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Earlier this month, the Administration made the decision to have me testify on housing. That's somewhat unusual, because secretaries generally do not testify before the Legislature. But I did because we were talking about the connections between housing and the economy. Richard Costigan, the Legislative Secretary for the Governor, and I made the decision that this would be one way to underscore how important housing is to the economy, and the connection of housing to every other facet of infrastructure and to the quality of life in the state. My testimony also put on the record, for the first time, the extent to which our constrained supply of housing is discounting our relative economic productivity in comparison to other states and counties. We've continually seen that relative productivity erodes principally because of the lack of an adequate housing supply in California overall, and a lack of an adequate housing supply within each region in the state.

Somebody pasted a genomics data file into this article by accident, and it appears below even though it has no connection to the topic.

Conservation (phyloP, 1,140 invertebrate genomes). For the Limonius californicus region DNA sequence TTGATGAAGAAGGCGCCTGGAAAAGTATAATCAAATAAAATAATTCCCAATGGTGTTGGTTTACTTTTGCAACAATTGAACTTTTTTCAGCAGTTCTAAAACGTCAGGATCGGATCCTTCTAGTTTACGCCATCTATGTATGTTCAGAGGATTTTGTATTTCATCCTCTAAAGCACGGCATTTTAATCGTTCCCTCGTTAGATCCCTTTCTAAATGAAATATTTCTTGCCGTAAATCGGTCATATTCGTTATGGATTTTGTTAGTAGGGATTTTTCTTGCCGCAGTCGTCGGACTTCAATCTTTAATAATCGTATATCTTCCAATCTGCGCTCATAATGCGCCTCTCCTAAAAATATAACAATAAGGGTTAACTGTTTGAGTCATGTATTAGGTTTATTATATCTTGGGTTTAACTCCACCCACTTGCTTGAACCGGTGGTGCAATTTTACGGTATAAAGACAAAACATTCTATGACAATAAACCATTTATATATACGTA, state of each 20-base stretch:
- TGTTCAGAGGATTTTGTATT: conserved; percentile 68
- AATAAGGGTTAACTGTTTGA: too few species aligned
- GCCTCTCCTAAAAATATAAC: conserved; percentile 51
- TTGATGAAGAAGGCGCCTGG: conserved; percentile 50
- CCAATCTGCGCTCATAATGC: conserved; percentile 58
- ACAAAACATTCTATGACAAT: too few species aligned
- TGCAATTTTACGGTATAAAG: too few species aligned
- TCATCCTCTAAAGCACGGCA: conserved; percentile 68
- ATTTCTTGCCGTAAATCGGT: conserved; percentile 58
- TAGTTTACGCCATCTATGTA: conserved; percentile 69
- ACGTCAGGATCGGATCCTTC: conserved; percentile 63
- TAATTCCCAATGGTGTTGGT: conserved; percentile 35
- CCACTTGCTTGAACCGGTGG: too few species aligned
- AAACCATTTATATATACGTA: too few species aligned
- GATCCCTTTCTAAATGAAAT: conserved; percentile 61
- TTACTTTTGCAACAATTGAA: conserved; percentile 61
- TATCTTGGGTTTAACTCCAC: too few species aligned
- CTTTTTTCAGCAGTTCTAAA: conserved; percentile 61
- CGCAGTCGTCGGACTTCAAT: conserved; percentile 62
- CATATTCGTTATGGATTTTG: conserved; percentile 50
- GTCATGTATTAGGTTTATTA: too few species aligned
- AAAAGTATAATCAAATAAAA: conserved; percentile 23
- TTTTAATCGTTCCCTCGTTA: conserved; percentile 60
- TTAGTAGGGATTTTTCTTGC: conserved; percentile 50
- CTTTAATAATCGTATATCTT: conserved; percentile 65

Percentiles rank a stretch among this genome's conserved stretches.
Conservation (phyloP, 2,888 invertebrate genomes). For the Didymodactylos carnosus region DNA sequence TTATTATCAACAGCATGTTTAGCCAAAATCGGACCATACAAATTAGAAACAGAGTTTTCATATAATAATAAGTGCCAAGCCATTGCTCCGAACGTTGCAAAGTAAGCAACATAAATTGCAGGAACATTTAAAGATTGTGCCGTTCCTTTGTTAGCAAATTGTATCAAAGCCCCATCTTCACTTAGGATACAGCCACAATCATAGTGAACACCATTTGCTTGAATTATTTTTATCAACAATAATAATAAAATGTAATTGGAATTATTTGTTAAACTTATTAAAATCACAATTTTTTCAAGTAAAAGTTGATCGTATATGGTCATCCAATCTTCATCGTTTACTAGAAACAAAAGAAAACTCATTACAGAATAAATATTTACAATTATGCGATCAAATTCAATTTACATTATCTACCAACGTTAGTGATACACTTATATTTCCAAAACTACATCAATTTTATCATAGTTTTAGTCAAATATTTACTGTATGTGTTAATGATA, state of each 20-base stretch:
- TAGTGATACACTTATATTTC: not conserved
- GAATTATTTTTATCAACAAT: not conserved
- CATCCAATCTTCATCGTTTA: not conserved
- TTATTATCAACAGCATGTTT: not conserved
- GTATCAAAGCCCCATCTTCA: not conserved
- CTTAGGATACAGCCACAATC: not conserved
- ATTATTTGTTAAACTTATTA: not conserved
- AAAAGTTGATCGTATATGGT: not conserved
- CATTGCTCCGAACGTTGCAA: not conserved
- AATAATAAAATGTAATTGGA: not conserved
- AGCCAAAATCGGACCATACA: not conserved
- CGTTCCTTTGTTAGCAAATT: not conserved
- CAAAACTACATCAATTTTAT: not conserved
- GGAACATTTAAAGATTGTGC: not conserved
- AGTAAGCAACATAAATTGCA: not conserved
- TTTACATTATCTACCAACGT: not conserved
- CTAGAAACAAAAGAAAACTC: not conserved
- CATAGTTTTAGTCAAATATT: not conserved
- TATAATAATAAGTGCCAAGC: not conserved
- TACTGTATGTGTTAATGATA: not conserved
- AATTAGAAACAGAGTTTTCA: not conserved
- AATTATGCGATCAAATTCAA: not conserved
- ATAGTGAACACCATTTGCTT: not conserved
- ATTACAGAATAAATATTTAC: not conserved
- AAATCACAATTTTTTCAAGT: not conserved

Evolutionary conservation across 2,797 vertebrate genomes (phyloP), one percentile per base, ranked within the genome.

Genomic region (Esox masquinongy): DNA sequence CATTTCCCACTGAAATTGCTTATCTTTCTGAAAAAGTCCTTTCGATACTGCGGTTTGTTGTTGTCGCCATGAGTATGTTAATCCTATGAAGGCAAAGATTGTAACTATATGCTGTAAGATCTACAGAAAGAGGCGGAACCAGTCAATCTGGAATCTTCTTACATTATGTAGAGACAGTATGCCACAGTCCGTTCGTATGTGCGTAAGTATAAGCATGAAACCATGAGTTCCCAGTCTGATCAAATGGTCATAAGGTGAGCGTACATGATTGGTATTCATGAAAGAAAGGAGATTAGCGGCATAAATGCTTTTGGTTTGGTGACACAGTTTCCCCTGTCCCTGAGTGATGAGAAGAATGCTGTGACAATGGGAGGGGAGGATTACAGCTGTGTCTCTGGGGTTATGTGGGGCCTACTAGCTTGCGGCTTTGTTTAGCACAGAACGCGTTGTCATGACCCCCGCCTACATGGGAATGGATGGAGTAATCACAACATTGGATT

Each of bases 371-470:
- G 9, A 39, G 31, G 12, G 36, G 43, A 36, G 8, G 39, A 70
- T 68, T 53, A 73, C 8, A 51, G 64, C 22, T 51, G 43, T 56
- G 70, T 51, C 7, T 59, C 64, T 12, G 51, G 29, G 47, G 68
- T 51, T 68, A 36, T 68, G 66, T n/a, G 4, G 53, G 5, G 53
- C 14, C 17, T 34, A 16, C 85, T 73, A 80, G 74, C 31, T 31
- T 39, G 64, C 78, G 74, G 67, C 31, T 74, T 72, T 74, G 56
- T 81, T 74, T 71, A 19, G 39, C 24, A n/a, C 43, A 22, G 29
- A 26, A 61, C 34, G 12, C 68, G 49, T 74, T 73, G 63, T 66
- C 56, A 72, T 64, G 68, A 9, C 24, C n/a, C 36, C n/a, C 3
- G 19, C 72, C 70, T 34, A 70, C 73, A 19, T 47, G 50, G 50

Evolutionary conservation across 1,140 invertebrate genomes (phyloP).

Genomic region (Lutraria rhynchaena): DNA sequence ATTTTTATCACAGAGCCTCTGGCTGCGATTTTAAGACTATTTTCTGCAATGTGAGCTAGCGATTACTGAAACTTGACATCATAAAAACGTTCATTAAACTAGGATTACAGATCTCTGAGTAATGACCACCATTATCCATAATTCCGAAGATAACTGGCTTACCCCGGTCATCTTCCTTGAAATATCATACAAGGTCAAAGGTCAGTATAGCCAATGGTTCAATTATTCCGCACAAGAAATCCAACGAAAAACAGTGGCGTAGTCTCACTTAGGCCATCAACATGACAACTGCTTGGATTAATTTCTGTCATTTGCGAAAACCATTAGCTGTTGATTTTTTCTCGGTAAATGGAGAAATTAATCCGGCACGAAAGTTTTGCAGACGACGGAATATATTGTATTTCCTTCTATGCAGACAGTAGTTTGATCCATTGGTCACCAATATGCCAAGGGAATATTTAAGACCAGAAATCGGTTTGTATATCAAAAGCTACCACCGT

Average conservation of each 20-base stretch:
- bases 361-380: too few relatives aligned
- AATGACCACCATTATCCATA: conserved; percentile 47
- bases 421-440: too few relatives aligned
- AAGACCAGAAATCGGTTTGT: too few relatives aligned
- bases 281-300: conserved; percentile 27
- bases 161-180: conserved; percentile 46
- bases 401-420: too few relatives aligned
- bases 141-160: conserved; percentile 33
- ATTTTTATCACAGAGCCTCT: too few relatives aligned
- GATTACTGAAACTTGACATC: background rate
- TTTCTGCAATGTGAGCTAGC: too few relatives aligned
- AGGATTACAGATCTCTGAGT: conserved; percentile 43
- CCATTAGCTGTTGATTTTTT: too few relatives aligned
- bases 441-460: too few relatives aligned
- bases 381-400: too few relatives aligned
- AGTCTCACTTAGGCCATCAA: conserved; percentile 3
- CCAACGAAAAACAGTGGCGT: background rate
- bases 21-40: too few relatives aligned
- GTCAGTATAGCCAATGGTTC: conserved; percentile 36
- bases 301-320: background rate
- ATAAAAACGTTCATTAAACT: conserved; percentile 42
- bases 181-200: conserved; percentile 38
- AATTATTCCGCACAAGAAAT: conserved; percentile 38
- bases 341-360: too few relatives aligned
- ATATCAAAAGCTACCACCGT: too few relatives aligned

Let's return to transportation. Might we assume that the Metropolitan Planning Organizations in our major metropolitan regions will argue that each of their Congestion Relief Program proposals meet your test of improving the regional and state economy. How are you going to distinguish and prod them to better link land use and housing issues?

For twenty years now, the Metropolitan Planning Organizations across the nation have produced forecasts for 20, 25 and 30 years of job generation and population. The population numbers are usually based on general plans, land use constraints, and therefore are just a reflection of what is the projected housing supply within a jurisdiction. The numbers for job generation have been relatively accurate. However, it's that jobs-housing imbalance that keeps causing inefficient land use patterns, pushing out farther and farther the next housing development to meet the demand to fill the jobs that also are being created as employers follow their employees to the outer communities where housing is available. It's that continual runaway spiral that we've got to interrupt.

Of course the transportation agencies think that all of these projects have value, and they all do. But they're not all as valuable as they could be, and they're not all equal in value. We have cited a couple of examples where high-profile projects on the TCRP list are right now going through communities that are planning for housing deficits in 20 years. So, although we would be investing in public transit, if we don't change current land use practices, we will be spending a lot of public money but ending up with less mobility.